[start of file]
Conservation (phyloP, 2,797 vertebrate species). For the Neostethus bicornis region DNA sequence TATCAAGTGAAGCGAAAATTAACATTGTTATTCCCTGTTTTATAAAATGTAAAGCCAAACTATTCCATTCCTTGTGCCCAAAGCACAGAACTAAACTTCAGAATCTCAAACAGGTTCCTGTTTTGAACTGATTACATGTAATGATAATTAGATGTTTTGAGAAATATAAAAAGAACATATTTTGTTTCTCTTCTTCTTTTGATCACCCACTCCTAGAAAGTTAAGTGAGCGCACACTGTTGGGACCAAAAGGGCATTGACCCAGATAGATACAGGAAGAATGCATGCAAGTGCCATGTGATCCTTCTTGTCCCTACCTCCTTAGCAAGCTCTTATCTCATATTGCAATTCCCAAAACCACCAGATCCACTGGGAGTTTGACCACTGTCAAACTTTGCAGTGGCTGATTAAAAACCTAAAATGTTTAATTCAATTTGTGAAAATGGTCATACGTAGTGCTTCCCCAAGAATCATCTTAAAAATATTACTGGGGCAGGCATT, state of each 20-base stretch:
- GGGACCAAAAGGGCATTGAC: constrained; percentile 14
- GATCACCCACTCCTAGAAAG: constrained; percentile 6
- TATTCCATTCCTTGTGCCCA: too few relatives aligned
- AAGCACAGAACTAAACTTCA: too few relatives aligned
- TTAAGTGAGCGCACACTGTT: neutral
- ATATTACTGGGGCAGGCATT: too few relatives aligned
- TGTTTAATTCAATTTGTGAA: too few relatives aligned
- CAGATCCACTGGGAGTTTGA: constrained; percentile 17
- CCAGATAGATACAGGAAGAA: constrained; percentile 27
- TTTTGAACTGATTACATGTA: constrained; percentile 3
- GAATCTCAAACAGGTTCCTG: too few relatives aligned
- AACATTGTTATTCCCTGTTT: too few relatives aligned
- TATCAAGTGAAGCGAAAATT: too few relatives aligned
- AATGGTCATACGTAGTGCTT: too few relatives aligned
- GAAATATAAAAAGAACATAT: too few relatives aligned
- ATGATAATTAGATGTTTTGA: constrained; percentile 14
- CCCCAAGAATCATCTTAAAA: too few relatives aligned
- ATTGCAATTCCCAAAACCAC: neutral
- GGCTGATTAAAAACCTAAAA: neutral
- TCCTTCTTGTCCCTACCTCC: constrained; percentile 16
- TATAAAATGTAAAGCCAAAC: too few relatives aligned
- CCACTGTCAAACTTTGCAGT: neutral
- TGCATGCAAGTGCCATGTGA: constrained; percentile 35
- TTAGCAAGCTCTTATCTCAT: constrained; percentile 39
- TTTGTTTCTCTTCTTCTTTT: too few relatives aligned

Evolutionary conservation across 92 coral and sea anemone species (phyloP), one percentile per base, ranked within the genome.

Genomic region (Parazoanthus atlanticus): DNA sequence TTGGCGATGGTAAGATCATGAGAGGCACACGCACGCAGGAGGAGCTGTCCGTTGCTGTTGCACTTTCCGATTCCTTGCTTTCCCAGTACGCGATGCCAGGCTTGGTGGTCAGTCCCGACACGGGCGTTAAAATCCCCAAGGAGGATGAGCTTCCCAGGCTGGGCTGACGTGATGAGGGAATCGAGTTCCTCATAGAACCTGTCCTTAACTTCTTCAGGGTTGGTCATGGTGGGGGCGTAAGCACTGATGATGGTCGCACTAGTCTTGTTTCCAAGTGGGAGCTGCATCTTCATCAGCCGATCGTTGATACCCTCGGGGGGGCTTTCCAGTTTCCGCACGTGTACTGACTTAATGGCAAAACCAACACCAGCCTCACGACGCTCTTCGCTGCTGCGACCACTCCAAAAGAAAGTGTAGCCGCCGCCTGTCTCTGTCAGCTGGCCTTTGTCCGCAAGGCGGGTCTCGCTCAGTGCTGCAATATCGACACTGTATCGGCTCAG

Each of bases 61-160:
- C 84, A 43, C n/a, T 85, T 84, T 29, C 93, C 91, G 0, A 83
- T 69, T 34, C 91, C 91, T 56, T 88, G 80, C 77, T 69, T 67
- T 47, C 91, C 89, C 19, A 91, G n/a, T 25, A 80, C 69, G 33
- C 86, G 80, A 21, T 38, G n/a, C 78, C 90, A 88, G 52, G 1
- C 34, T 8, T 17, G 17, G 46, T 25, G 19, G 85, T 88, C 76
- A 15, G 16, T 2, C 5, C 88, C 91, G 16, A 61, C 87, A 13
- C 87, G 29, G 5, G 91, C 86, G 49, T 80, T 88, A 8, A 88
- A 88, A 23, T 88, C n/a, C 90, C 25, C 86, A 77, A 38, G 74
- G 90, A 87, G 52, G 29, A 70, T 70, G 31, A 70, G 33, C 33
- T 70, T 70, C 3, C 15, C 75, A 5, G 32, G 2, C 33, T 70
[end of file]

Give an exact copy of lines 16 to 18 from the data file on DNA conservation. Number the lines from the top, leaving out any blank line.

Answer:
- GAAATATAAAAAGAACATAT: too few relatives aligned
- ATGATAATTAGATGTTTTGA: constrained; percentile 14
- CCCCAAGAATCATCTTAAAA: too few relatives aligned